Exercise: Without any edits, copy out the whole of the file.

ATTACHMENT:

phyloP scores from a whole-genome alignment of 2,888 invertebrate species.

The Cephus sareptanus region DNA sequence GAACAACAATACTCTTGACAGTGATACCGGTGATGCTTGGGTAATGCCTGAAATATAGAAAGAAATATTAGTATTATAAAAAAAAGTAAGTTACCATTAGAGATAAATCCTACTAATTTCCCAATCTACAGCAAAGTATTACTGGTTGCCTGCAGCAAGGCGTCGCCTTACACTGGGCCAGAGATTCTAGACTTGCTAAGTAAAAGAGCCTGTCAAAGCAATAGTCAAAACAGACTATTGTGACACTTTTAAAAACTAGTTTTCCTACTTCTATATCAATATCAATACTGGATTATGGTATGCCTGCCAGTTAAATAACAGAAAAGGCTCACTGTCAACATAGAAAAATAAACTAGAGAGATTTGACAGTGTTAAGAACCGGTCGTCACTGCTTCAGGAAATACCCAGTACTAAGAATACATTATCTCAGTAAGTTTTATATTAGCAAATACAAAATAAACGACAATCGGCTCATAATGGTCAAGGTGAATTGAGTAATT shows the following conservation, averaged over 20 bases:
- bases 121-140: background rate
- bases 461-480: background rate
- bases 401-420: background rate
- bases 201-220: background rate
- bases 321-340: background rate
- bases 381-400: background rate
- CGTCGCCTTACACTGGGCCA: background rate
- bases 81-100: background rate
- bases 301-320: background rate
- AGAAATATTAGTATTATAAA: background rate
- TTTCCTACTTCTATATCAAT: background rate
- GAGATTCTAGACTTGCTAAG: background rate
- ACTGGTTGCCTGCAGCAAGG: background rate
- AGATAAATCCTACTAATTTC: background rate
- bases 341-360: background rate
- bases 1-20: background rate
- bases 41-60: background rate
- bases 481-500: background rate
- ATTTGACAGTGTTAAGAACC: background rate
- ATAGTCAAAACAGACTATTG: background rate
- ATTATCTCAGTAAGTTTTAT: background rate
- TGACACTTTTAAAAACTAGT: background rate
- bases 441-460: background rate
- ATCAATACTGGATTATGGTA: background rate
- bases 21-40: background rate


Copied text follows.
phyloP scores from a whole-genome alignment of 2,888 invertebrate species.

The Cephus sareptanus region DNA sequence GAACAACAATACTCTTGACAGTGATACCGGTGATGCTTGGGTAATGCCTGAAATATAGAAAGAAATATTAGTATTATAAAAAAAAGTAAGTTACCATTAGAGATAAATCCTACTAATTTCCCAATCTACAGCAAAGTATTACTGGTTGCCTGCAGCAAGGCGTCGCCTTACACTGGGCCAGAGATTCTAGACTTGCTAAGTAAAAGAGCCTGTCAAAGCAATAGTCAAAACAGACTATTGTGACACTTTTAAAAACTAGTTTTCCTACTTCTATATCAATATCAATACTGGATTATGGTATGCCTGCCAGTTAAATAACAGAAAAGGCTCACTGTCAACATAGAAAAATAAACTAGAGAGATTTGACAGTGTTAAGAACCGGTCGTCACTGCTTCAGGAAATACCCAGTACTAAGAATACATTATCTCAGTAAGTTTTATATTAGCAAATACAAAATAAACGACAATCGGCTCATAATGGTCAAGGTGAATTGAGTAATT shows the following conservation, averaged over 20 bases:
- bases 121-140: background rate
- bases 461-480: background rate
- bases 401-420: background rate
- bases 201-220: background rate
- bases 321-340: background rate
- bases 381-400: background rate
- CGTCGCCTTACACTGGGCCA: background rate
- bases 81-100: background rate
- bases 301-320: background rate
- AGAAATATTAGTATTATAAA: background rate
- TTTCCTACTTCTATATCAAT: background rate
- GAGATTCTAGACTTGCTAAG: background rate
- ACTGGTTGCCTGCAGCAAGG: background rate
- AGATAAATCCTACTAATTTC: background rate
- bases 341-360: background rate
- bases 1-20: background rate
- bases 41-60: background rate
- bases 481-500: background rate
- ATTTGACAGTGTTAAGAACC: background rate
- ATAGTCAAAACAGACTATTG: background rate
- ATTATCTCAGTAAGTTTTAT: background rate
- TGACACTTTTAAAAACTAGT: background rate
- bases 441-460: background rate
- ATCAATACTGGATTATGGTA: background rate
- bases 21-40: background rate